Since, she has won three World Cups and made the podium in four others. Britcher at one point led the World Cup standings early in the 2015-16 season.

Britcher’s consistency this season helped her qualify for the Olympics without having to sweat it out in Lake Placid like the doubles teams and some of the men.

Ditto for Sweeney, who won a World Cup sprint race (a non-Olympic event) in Winterberg last month.

The Olympic favorites are Germans Natalie Geisenberger and Tatjana Huefner, the last two gold medalists.

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MORE: Indian luger set for 6th (and likely last) Olympics

Wolfgang Kindl wins luge world championship, Erin Hamlin claims another medal

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IGLS, Austria — Austrian luger Wolfgang Kindl won the men’s singles race for his second gold medal at his home world championships Sunday, while Germany continued its dominance in the team relay.

Two days after taking gold in the sprint event, Kindl set a track record of 49.823 seconds in Sunday’s opening run and extended his lead by posting the fastest second-run time on the 1976 Olympic track.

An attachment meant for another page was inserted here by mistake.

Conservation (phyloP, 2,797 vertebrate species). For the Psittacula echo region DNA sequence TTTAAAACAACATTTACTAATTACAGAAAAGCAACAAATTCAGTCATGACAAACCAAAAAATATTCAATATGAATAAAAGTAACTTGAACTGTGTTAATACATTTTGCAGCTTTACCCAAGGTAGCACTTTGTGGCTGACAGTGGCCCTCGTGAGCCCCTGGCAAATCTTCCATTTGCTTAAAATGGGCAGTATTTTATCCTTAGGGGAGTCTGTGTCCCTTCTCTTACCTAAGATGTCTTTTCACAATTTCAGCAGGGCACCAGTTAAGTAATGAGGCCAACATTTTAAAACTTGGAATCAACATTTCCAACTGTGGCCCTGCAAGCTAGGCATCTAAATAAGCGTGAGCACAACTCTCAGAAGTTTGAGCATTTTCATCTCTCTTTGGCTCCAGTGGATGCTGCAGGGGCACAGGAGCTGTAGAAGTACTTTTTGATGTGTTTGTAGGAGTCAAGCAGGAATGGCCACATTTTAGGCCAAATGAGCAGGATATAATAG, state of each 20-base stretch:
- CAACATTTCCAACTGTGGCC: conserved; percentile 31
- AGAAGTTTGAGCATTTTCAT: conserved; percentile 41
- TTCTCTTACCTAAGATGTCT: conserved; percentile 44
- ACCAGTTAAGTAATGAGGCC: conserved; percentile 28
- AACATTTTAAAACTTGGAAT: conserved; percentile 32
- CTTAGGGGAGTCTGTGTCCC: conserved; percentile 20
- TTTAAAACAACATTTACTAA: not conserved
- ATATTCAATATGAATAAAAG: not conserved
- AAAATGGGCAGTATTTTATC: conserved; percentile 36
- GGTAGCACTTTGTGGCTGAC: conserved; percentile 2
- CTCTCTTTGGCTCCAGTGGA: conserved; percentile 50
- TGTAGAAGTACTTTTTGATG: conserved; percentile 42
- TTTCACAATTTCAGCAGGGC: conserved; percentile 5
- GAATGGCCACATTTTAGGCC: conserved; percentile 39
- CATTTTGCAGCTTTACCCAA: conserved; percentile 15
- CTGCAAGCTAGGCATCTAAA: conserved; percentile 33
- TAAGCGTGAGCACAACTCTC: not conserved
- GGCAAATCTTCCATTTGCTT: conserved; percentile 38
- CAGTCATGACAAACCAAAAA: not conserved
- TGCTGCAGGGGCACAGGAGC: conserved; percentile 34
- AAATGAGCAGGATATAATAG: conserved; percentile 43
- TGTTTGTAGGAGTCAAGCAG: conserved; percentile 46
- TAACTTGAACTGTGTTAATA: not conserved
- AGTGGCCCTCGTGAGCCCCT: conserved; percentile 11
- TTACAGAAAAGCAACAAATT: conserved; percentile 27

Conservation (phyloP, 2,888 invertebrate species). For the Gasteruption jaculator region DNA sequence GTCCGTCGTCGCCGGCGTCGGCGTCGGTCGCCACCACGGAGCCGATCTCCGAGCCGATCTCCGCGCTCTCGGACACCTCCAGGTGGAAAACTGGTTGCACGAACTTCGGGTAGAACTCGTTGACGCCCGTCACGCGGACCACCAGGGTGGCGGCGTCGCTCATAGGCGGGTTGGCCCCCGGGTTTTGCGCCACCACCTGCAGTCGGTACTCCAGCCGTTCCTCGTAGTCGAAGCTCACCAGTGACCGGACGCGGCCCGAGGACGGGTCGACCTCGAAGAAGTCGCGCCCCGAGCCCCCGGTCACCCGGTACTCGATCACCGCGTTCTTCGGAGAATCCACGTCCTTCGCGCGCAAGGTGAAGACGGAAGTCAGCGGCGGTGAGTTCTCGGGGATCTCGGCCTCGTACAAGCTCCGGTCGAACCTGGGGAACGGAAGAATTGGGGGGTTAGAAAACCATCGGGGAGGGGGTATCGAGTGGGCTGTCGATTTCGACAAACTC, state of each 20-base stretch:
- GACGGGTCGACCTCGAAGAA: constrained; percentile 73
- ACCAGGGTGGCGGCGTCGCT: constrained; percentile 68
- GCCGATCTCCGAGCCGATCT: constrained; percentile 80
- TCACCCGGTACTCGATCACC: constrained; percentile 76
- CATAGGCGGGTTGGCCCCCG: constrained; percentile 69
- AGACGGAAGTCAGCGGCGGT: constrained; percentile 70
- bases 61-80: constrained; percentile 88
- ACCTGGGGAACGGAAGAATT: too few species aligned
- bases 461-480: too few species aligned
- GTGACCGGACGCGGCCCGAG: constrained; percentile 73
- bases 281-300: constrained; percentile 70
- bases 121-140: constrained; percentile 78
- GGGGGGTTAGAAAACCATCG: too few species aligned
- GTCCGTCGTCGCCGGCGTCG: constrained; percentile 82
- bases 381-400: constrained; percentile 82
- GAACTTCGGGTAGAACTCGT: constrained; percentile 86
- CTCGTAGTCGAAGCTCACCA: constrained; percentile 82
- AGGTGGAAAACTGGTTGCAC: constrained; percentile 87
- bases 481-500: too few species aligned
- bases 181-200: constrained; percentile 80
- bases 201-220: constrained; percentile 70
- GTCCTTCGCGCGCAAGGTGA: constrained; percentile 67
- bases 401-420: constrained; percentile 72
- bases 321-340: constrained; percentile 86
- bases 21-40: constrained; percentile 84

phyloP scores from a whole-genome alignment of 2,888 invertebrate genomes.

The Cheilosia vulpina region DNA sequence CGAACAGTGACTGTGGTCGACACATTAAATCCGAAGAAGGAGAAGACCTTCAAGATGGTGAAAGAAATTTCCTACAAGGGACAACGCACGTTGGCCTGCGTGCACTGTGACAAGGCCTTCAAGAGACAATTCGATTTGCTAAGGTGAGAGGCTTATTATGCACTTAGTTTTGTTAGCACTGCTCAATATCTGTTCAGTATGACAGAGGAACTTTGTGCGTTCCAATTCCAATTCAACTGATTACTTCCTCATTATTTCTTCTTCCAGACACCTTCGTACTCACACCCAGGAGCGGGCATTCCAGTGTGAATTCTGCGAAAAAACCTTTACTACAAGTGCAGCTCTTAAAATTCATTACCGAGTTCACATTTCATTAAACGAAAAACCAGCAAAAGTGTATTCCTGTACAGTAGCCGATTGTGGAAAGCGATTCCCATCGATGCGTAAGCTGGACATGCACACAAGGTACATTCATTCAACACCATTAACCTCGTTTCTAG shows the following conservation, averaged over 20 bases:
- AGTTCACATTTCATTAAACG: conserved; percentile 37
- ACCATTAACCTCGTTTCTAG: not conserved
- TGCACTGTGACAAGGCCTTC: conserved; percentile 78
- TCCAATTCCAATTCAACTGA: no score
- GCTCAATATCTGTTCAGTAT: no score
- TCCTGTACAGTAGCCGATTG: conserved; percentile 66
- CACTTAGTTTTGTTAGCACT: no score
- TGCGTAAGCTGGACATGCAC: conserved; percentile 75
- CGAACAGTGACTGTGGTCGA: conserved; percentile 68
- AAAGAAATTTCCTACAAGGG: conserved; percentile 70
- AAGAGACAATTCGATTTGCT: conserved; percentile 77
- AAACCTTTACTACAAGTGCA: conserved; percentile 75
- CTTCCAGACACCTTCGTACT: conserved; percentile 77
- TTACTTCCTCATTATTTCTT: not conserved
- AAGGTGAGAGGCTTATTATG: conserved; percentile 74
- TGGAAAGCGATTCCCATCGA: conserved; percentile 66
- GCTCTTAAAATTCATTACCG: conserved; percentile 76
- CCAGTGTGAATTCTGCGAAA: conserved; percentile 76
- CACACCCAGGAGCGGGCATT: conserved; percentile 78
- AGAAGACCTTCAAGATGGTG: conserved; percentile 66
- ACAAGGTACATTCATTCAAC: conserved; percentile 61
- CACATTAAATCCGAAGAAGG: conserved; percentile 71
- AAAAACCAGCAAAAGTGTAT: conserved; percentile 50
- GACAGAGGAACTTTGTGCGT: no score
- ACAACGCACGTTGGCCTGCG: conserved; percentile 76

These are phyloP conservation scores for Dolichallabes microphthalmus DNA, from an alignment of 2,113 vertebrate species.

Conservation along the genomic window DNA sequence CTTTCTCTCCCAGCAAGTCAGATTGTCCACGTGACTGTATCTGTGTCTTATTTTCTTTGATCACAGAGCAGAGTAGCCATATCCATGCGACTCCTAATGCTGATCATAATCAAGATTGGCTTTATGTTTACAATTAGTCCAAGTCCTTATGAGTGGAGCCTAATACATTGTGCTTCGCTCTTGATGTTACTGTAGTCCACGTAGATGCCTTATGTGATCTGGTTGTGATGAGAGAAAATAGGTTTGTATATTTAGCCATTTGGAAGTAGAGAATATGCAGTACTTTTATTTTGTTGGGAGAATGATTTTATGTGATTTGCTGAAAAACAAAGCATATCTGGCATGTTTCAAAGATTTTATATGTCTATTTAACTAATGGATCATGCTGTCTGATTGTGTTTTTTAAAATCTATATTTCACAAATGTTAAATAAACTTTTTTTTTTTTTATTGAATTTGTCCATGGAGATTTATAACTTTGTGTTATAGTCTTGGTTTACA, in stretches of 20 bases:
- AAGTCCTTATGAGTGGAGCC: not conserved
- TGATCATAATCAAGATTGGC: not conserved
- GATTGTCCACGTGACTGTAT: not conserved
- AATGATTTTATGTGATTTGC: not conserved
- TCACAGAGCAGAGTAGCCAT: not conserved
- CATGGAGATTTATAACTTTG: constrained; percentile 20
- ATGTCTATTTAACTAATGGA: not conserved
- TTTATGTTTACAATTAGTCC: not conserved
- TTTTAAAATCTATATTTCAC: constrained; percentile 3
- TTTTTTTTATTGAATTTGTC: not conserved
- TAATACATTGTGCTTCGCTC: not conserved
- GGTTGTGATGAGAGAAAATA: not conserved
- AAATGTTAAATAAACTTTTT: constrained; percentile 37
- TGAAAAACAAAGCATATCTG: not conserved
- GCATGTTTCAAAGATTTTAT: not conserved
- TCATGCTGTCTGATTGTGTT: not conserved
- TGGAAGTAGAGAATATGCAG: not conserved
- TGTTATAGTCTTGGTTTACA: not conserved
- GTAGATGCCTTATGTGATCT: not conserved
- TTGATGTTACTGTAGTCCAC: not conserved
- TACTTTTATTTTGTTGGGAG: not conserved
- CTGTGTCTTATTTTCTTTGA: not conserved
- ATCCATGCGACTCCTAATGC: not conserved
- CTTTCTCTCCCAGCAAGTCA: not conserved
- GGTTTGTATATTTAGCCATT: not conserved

Kindl finished in 1 minute, 39.799 seconds to beat Roman Repilov of Russia by 0.062, while Dominik Fischnaller of Italy finished 0.120 behind to take the bronze medal. Olympic champion Felix Loch of Germany, who was the defending champion, was 0.257 off the lead in sixth.

After winning bronze in the past two seasons, Kindl became the first men’s world champion from Austria since Markus Prock won in Altenberg in 1996.

Germany won the team relay and remained unbeaten in the discipline since it was first held at the 2008 world championships.

Germany trailed the United States after Tatjana Huefner and Johannes Ludwig had completed their runs, but Toni Eggert and Sascha Benecken made up the deficit in the concluding doubles run.

Erin Hamlin, Tucker West and doubles team Matt Mortensen and Jayson Terdiman finished 0.190 seconds behind to take silver, the first American podium result in the discipline. Russia was 0.510 behind in third.

NBCSN will air world championships coverage Sunday at 3:30 p.m. ET.

MORE: Erin Hamlin wins second World Luge Championships medal in two days